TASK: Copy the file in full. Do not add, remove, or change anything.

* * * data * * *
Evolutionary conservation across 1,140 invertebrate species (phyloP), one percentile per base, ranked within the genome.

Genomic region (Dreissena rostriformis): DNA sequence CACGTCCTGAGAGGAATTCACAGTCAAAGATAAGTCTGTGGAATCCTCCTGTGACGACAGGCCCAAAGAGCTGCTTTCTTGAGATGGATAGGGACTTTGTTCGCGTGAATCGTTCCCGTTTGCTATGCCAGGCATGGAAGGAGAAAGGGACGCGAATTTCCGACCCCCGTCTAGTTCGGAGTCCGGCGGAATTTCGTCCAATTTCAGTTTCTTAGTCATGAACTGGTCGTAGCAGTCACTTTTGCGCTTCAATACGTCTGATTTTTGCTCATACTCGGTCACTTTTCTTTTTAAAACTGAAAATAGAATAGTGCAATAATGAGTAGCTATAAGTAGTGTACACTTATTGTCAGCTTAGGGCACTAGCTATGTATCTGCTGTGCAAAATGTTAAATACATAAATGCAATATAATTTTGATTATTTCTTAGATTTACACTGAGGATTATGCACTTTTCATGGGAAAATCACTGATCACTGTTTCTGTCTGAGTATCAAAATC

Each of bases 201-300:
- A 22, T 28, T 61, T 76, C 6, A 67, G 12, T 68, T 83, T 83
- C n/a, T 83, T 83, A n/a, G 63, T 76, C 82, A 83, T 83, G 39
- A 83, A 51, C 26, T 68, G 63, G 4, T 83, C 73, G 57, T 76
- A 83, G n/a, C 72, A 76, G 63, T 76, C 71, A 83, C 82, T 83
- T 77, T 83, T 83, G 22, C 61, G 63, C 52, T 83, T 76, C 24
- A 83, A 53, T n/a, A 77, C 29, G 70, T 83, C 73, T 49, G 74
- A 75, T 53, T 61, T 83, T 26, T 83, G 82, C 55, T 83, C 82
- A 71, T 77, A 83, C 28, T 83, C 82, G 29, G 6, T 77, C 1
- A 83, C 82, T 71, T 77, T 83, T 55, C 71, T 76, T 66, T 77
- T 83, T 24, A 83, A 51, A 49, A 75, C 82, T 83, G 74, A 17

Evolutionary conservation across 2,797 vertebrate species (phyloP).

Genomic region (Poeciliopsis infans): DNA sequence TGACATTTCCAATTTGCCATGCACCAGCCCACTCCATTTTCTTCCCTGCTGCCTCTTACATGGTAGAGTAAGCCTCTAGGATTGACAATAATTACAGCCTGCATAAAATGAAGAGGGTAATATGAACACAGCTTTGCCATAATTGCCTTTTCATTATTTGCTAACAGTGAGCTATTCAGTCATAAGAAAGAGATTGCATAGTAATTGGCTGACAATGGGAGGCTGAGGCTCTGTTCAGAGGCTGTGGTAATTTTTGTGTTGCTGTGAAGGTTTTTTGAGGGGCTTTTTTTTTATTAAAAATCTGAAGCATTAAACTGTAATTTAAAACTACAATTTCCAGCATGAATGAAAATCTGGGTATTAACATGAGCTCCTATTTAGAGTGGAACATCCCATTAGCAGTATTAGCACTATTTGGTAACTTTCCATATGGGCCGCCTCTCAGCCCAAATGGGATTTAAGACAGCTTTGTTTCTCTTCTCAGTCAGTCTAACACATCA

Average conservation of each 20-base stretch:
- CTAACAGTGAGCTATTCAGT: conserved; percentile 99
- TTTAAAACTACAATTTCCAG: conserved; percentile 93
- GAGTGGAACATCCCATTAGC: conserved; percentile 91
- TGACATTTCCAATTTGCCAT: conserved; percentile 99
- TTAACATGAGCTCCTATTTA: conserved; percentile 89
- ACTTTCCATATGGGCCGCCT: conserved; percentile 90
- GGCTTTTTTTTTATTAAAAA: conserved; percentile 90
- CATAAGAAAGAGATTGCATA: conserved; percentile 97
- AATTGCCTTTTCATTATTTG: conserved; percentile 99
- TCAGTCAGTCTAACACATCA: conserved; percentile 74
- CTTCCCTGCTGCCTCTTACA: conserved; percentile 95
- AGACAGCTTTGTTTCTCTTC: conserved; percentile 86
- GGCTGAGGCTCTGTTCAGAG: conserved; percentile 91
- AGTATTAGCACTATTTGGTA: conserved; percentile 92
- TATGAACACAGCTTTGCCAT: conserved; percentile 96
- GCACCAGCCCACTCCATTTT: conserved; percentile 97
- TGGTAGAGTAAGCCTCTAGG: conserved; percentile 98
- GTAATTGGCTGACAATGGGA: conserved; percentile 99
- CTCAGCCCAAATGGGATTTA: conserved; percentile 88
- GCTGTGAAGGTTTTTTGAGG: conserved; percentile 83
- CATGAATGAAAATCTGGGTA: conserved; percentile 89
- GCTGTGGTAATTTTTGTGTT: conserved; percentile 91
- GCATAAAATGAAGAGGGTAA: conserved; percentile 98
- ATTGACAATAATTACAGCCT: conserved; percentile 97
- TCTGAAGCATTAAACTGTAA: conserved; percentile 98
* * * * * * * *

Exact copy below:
Evolutionary conservation across 1,140 invertebrate species (phyloP), one percentile per base, ranked within the genome.

Genomic region (Dreissena rostriformis): DNA sequence CACGTCCTGAGAGGAATTCACAGTCAAAGATAAGTCTGTGGAATCCTCCTGTGACGACAGGCCCAAAGAGCTGCTTTCTTGAGATGGATAGGGACTTTGTTCGCGTGAATCGTTCCCGTTTGCTATGCCAGGCATGGAAGGAGAAAGGGACGCGAATTTCCGACCCCCGTCTAGTTCGGAGTCCGGCGGAATTTCGTCCAATTTCAGTTTCTTAGTCATGAACTGGTCGTAGCAGTCACTTTTGCGCTTCAATACGTCTGATTTTTGCTCATACTCGGTCACTTTTCTTTTTAAAACTGAAAATAGAATAGTGCAATAATGAGTAGCTATAAGTAGTGTACACTTATTGTCAGCTTAGGGCACTAGCTATGTATCTGCTGTGCAAAATGTTAAATACATAAATGCAATATAATTTTGATTATTTCTTAGATTTACACTGAGGATTATGCACTTTTCATGGGAAAATCACTGATCACTGTTTCTGTCTGAGTATCAAAATC

Each of bases 201-300:
- A 22, T 28, T 61, T 76, C 6, A 67, G 12, T 68, T 83, T 83
- C n/a, T 83, T 83, A n/a, G 63, T 76, C 82, A 83, T 83, G 39
- A 83, A 51, C 26, T 68, G 63, G 4, T 83, C 73, G 57, T 76
- A 83, G n/a, C 72, A 76, G 63, T 76, C 71, A 83, C 82, T 83
- T 77, T 83, T 83, G 22, C 61, G 63, C 52, T 83, T 76, C 24
- A 83, A 53, T n/a, A 77, C 29, G 70, T 83, C 73, T 49, G 74
- A 75, T 53, T 61, T 83, T 26, T 83, G 82, C 55, T 83, C 82
- A 71, T 77, A 83, C 28, T 83, C 82, G 29, G 6, T 77, C 1
- A 83, C 82, T 71, T 77, T 83, T 55, C 71, T 76, T 66, T 77
- T 83, T 24, A 83, A 51, A 49, A 75, C 82, T 83, G 74, A 17

Evolutionary conservation across 2,797 vertebrate species (phyloP).

Genomic region (Poeciliopsis infans): DNA sequence TGACATTTCCAATTTGCCATGCACCAGCCCACTCCATTTTCTTCCCTGCTGCCTCTTACATGGTAGAGTAAGCCTCTAGGATTGACAATAATTACAGCCTGCATAAAATGAAGAGGGTAATATGAACACAGCTTTGCCATAATTGCCTTTTCATTATTTGCTAACAGTGAGCTATTCAGTCATAAGAAAGAGATTGCATAGTAATTGGCTGACAATGGGAGGCTGAGGCTCTGTTCAGAGGCTGTGGTAATTTTTGTGTTGCTGTGAAGGTTTTTTGAGGGGCTTTTTTTTTATTAAAAATCTGAAGCATTAAACTGTAATTTAAAACTACAATTTCCAGCATGAATGAAAATCTGGGTATTAACATGAGCTCCTATTTAGAGTGGAACATCCCATTAGCAGTATTAGCACTATTTGGTAACTTTCCATATGGGCCGCCTCTCAGCCCAAATGGGATTTAAGACAGCTTTGTTTCTCTTCTCAGTCAGTCTAACACATCA

Average conservation of each 20-base stretch:
- CTAACAGTGAGCTATTCAGT: conserved; percentile 99
- TTTAAAACTACAATTTCCAG: conserved; percentile 93
- GAGTGGAACATCCCATTAGC: conserved; percentile 91
- TGACATTTCCAATTTGCCAT: conserved; percentile 99
- TTAACATGAGCTCCTATTTA: conserved; percentile 89
- ACTTTCCATATGGGCCGCCT: conserved; percentile 90
- GGCTTTTTTTTTATTAAAAA: conserved; percentile 90
- CATAAGAAAGAGATTGCATA: conserved; percentile 97
- AATTGCCTTTTCATTATTTG: conserved; percentile 99
- TCAGTCAGTCTAACACATCA: conserved; percentile 74
- CTTCCCTGCTGCCTCTTACA: conserved; percentile 95
- AGACAGCTTTGTTTCTCTTC: conserved; percentile 86
- GGCTGAGGCTCTGTTCAGAG: conserved; percentile 91
- AGTATTAGCACTATTTGGTA: conserved; percentile 92
- TATGAACACAGCTTTGCCAT: conserved; percentile 96
- GCACCAGCCCACTCCATTTT: conserved; percentile 97
- TGGTAGAGTAAGCCTCTAGG: conserved; percentile 98
- GTAATTGGCTGACAATGGGA: conserved; percentile 99
- CTCAGCCCAAATGGGATTTA: conserved; percentile 88
- GCTGTGAAGGTTTTTTGAGG: conserved; percentile 83
- CATGAATGAAAATCTGGGTA: conserved; percentile 89
- GCTGTGGTAATTTTTGTGTT: conserved; percentile 91
- GCATAAAATGAAGAGGGTAA: conserved; percentile 98
- ATTGACAATAATTACAGCCT: conserved; percentile 97
- TCTGAAGCATTAAACTGTAA: conserved; percentile 98